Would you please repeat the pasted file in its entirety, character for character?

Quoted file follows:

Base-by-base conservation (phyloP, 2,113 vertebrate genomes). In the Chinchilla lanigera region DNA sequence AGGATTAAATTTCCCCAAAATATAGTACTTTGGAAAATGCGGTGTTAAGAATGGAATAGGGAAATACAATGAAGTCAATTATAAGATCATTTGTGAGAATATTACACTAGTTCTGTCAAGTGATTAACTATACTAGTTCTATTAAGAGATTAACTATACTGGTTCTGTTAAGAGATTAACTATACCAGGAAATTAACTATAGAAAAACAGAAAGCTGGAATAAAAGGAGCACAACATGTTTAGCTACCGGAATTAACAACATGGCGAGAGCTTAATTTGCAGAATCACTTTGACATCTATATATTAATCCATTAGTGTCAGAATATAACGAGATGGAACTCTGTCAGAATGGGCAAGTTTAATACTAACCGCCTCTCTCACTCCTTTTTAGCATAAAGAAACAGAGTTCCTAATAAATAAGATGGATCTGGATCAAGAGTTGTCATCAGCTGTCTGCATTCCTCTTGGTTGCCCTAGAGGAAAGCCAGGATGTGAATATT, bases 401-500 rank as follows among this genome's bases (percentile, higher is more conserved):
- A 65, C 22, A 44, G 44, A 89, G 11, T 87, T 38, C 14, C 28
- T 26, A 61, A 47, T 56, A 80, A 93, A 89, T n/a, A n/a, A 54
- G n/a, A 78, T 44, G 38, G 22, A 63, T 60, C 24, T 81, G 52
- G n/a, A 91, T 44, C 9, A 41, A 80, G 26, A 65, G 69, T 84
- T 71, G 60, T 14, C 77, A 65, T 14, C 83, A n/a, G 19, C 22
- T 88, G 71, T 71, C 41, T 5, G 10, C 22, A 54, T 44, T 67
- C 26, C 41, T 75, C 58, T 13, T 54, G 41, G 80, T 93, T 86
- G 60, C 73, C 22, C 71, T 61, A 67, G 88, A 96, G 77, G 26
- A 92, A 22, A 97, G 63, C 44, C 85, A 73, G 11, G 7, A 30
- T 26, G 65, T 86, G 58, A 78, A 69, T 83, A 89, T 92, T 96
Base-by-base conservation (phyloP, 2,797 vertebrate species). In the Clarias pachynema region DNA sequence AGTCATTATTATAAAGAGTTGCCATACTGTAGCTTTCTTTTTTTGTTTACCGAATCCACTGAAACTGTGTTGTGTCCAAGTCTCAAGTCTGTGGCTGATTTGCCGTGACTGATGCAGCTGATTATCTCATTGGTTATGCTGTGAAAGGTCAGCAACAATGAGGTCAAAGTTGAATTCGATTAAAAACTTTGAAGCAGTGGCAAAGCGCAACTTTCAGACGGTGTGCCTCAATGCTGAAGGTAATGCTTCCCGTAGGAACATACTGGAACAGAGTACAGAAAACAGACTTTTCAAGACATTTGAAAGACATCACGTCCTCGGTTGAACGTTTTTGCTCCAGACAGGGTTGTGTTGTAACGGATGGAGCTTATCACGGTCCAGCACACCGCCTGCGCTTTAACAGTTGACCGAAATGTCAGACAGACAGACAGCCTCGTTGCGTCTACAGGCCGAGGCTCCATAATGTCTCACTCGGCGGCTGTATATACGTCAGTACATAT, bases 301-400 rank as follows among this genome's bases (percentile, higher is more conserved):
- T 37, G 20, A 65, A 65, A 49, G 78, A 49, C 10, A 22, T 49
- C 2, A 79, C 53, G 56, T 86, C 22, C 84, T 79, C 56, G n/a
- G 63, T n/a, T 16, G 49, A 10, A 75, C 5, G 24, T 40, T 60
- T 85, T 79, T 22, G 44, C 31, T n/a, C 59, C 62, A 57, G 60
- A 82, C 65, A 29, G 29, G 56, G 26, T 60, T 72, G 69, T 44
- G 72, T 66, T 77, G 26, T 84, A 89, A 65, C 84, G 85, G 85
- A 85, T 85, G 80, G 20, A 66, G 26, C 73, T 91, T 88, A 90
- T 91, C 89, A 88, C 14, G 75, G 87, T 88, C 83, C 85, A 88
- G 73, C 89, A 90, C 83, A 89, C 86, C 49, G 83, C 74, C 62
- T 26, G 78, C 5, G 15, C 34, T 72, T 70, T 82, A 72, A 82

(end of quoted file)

Base-by-base conservation (phyloP, 2,113 vertebrate genomes). In the Chinchilla lanigera region DNA sequence AGGATTAAATTTCCCCAAAATATAGTACTTTGGAAAATGCGGTGTTAAGAATGGAATAGGGAAATACAATGAAGTCAATTATAAGATCATTTGTGAGAATATTACACTAGTTCTGTCAAGTGATTAACTATACTAGTTCTATTAAGAGATTAACTATACTGGTTCTGTTAAGAGATTAACTATACCAGGAAATTAACTATAGAAAAACAGAAAGCTGGAATAAAAGGAGCACAACATGTTTAGCTACCGGAATTAACAACATGGCGAGAGCTTAATTTGCAGAATCACTTTGACATCTATATATTAATCCATTAGTGTCAGAATATAACGAGATGGAACTCTGTCAGAATGGGCAAGTTTAATACTAACCGCCTCTCTCACTCCTTTTTAGCATAAAGAAACAGAGTTCCTAATAAATAAGATGGATCTGGATCAAGAGTTGTCATCAGCTGTCTGCATTCCTCTTGGTTGCCCTAGAGGAAAGCCAGGATGTGAATATT, bases 401-500 rank as follows among this genome's bases (percentile, higher is more conserved):
- A 65, C 22, A 44, G 44, A 89, G 11, T 87, T 38, C 14, C 28
- T 26, A 61, A 47, T 56, A 80, A 93, A 89, T n/a, A n/a, A 54
- G n/a, A 78, T 44, G 38, G 22, A 63, T 60, C 24, T 81, G 52
- G n/a, A 91, T 44, C 9, A 41, A 80, G 26, A 65, G 69, T 84
- T 71, G 60, T 14, C 77, A 65, T 14, C 83, A n/a, G 19, C 22
- T 88, G 71, T 71, C 41, T 5, G 10, C 22, A 54, T 44, T 67
- C 26, C 41, T 75, C 58, T 13, T 54, G 41, G 80, T 93, T 86
- G 60, C 73, C 22, C 71, T 61, A 67, G 88, A 96, G 77, G 26
- A 92, A 22, A 97, G 63, C 44, C 85, A 73, G 11, G 7, A 30
- T 26, G 65, T 86, G 58, A 78, A 69, T 83, A 89, T 92, T 96
Base-by-base conservation (phyloP, 2,797 vertebrate species). In the Clarias pachynema region DNA sequence AGTCATTATTATAAAGAGTTGCCATACTGTAGCTTTCTTTTTTTGTTTACCGAATCCACTGAAACTGTGTTGTGTCCAAGTCTCAAGTCTGTGGCTGATTTGCCGTGACTGATGCAGCTGATTATCTCATTGGTTATGCTGTGAAAGGTCAGCAACAATGAGGTCAAAGTTGAATTCGATTAAAAACTTTGAAGCAGTGGCAAAGCGCAACTTTCAGACGGTGTGCCTCAATGCTGAAGGTAATGCTTCCCGTAGGAACATACTGGAACAGAGTACAGAAAACAGACTTTTCAAGACATTTGAAAGACATCACGTCCTCGGTTGAACGTTTTTGCTCCAGACAGGGTTGTGTTGTAACGGATGGAGCTTATCACGGTCCAGCACACCGCCTGCGCTTTAACAGTTGACCGAAATGTCAGACAGACAGACAGCCTCGTTGCGTCTACAGGCCGAGGCTCCATAATGTCTCACTCGGCGGCTGTATATACGTCAGTACATAT, bases 301-400 rank as follows among this genome's bases (percentile, higher is more conserved):
- T 37, G 20, A 65, A 65, A 49, G 78, A 49, C 10, A 22, T 49
- C 2, A 79, C 53, G 56, T 86, C 22, C 84, T 79, C 56, G n/a
- G 63, T n/a, T 16, G 49, A 10, A 75, C 5, G 24, T 40, T 60
- T 85, T 79, T 22, G 44, C 31, T n/a, C 59, C 62, A 57, G 60
- A 82, C 65, A 29, G 29, G 56, G 26, T 60, T 72, G 69, T 44
- G 72, T 66, T 77, G 26, T 84, A 89, A 65, C 84, G 85, G 85
- A 85, T 85, G 80, G 20, A 66, G 26, C 73, T 91, T 88, A 90
- T 91, C 89, A 88, C 14, G 75, G 87, T 88, C 83, C 85, A 88
- G 73, C 89, A 90, C 83, A 89, C 86, C 49, G 83, C 74, C 62
- T 26, G 78, C 5, G 15, C 34, T 72, T 70, T 82, A 72, A 82